Figure 2

                Electron spectroscopic images of NH 2 PEG QDs deposited on a TEM grid. All images are taken at the same area of interest. Images A and B show ESI analysis of S and Cd respectively and figure C represents the signal intersect S/Cd of figure A and B. The bright field image with the QDs is shown in image D. It becomes apparent that not all structures in image D refer to QDs, as there is no corresponding signal in the S/Cd image of figure C (e.g. white arrow = QD, black arrow = non-QD). Scale bars equate to 50 nm.

                To investigate intracellular particle localization, J774.A1 murine 'macrophage-like' cells were cultured in a 24-well plate, at a density of 2.5 × 105 cells/mL as previously described [6], and further exposed to 40 nM QDs for 2 h in an environment of 37°C, 5% CO2. Investigation of the intracellular localization of the QDs was performed initially via LSM (Zeiss 510 Meta; Axiovert 200 M, Lasers: HeNe 633 nm, and Ar 488 nm), which confirmed that QDs had entered the macrophages [6]. The cells were then fixed with 1 M glutaraldehyde in 0.1 M Na-cacodylate diluted in PBS at pH 7.3, for 3 h at 4°C. The samples were then embedded for TEM by post-fixation in 1% osmium tetroxide in 0.1 M Na-cacodylate buffer for 45 min, washing with 0.1 M Na-cacodylate buffer at 3 and 10 min changes, dehydration in graded concentrations of acetone (50%, 70%, 90% and 100%) and embedded in Araldite resin. The embedded samples were then cut to 60 nm thick ultrathin sections, mounted onto square 400 mesh copper grids (Agar Scientific, Essex, England) and stained with uranyl acetate and lead citrate. The QDs intracellular localization was subsequently investigated using ESI as described before.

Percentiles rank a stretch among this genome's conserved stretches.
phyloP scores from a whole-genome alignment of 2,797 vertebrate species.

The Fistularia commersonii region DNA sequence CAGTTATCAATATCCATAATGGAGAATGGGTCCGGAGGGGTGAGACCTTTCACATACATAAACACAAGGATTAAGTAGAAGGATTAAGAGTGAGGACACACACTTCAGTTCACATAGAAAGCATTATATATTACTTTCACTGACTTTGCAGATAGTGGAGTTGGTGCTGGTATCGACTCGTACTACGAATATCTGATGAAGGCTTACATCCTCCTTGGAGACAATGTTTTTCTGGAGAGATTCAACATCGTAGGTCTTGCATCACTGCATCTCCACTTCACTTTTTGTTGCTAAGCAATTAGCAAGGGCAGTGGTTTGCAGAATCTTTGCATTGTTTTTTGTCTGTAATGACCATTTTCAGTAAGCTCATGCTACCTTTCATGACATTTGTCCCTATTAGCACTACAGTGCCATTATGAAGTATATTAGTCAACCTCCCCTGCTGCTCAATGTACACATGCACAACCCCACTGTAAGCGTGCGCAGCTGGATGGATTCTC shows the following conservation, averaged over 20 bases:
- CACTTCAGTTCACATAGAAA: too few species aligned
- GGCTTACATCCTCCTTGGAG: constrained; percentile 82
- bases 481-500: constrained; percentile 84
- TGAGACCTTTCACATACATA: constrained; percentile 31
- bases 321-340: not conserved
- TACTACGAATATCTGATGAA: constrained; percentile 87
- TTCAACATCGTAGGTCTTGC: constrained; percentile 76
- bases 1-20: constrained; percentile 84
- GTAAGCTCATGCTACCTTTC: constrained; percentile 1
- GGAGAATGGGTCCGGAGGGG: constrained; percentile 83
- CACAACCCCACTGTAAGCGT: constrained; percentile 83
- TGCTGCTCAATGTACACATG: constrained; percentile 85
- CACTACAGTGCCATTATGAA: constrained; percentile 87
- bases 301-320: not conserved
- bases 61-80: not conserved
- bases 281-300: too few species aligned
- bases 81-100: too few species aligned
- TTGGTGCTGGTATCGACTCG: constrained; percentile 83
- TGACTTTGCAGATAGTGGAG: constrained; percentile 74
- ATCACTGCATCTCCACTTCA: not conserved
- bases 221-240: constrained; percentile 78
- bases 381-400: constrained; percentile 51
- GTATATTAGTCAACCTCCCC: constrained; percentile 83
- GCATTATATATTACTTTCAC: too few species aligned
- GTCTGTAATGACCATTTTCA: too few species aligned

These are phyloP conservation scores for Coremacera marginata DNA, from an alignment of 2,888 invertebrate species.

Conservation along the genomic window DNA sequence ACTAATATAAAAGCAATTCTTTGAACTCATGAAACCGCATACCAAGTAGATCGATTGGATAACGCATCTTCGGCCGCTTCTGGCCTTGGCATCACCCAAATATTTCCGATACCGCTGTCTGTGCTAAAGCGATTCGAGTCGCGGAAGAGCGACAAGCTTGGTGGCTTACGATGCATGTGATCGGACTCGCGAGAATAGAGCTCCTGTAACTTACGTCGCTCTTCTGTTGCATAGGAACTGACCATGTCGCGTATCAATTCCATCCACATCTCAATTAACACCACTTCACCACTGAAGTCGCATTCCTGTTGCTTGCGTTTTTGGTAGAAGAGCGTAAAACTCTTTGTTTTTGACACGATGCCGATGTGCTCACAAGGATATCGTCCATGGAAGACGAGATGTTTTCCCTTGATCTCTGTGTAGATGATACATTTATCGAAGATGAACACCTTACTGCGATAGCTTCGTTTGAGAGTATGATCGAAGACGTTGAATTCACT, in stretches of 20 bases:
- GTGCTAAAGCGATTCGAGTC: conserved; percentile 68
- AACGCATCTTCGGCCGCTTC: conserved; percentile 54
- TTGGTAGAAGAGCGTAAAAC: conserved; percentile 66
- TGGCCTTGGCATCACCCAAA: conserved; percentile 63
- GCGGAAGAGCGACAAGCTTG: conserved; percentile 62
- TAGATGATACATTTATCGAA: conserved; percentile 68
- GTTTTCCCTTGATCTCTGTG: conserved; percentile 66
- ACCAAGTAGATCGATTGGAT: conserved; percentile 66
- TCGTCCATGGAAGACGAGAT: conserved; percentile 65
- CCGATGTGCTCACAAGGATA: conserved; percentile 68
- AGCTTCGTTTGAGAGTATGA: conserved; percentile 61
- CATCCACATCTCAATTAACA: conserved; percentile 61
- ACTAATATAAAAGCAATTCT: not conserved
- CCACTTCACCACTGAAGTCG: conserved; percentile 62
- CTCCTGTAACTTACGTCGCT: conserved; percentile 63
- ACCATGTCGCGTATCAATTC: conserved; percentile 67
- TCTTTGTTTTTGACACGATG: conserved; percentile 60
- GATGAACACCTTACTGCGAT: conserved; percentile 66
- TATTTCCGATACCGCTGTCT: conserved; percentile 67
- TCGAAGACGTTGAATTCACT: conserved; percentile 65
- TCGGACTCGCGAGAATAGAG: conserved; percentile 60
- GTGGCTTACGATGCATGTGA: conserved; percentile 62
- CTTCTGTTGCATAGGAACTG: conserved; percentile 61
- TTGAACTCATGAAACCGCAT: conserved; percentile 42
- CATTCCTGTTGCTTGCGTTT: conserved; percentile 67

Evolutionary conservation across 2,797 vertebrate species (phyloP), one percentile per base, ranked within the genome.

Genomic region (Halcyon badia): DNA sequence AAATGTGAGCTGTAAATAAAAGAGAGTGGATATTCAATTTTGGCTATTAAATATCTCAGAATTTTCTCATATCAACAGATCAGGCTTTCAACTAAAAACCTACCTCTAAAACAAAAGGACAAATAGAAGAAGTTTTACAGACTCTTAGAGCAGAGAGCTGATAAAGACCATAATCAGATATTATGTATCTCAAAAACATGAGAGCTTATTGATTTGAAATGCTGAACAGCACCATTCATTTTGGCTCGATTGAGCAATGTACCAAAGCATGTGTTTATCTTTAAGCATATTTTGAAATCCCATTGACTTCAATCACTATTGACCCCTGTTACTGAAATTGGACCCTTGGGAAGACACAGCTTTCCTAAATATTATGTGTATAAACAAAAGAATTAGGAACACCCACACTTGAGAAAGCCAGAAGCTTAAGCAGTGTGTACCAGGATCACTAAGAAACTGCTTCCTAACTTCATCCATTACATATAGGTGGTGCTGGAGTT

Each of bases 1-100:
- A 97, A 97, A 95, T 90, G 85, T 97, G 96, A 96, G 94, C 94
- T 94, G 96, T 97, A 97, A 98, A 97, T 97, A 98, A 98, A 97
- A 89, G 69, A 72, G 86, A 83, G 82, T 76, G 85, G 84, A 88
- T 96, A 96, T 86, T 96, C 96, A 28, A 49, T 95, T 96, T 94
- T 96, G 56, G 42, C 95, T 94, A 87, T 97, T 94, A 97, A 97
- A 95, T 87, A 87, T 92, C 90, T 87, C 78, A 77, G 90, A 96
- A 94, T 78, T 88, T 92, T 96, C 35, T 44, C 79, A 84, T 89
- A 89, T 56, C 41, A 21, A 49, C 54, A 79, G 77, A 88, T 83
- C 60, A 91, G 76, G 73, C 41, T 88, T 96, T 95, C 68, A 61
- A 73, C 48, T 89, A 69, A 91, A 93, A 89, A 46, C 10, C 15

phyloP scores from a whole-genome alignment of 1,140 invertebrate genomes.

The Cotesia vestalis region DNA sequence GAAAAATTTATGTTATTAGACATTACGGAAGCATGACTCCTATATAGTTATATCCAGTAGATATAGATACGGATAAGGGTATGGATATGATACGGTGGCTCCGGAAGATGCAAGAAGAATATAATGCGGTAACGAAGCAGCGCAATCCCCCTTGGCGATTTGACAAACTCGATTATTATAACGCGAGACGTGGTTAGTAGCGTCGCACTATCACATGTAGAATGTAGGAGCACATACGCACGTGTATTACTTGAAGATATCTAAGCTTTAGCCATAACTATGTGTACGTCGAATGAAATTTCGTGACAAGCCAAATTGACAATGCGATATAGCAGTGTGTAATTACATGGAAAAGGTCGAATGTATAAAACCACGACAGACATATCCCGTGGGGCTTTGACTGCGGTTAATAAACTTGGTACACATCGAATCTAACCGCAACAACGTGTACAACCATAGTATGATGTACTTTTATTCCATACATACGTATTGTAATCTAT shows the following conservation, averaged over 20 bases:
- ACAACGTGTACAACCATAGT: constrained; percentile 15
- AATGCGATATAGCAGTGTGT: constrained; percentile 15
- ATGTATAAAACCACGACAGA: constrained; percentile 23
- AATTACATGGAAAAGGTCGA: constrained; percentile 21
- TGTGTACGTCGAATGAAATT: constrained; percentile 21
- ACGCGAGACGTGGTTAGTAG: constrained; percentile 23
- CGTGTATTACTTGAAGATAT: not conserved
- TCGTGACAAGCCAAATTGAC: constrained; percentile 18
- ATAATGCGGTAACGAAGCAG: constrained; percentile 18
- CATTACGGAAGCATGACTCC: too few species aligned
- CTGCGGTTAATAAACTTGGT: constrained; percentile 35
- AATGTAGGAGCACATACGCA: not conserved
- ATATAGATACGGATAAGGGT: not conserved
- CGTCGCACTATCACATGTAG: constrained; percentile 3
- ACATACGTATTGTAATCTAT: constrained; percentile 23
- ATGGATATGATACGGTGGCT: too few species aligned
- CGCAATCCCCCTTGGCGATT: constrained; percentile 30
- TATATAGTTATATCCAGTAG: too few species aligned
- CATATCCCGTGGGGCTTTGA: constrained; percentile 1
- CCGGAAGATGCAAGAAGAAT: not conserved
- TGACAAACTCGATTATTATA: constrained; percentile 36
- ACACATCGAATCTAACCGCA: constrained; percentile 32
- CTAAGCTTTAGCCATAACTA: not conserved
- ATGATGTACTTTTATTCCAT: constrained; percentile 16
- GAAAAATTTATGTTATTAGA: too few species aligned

Results and Discussion

                Different areas of a macrophage were screened for QDs and six areas, potentially containing QDs, were selected (Figure 3). However, the estimation of the presence of QDs, in any of the selected areas, using visual analysis only was difficult and inconclusive. Following ESI analysis (Figure 4) however, it was identified that, of these six different areas analyzed, only one selected field positively confirmed the presence of QDs (Figure 4B) due to a clear S/Cd signal (Figure 4B'). Analysis of the other five areas only detected background noise (Figures 4A', 4A'-F'). The composition of these structures was not subsequently analyzed and therefore their origin can only be speculated. It is assumed that the structures present in figures 4A, D and 4F are contaminants of the same source from TEM embedding and staining with heavy metals, whereas the structures in figures 4C and 4E may represent protein complexes or other cellular osmiophilic structures.
                Figure 3

                Image of a J774.A1 murine 'macrophage-like' cell, as observed via TEM. The macrophage cell was exposed to NH2 PEG QDs for 2 h at 40 nM. Six different areas (Figure A-F) possibly containing QDs were recorded by TEM from one selected cell (Figure G). The squares A-F mark the selected area where ESI analysis (assessing the elements S and Cd) was subsequently performed in order to identify and define the presence of QDs. Scale bars A-F equate to 200 nm and G equates to 2 μm.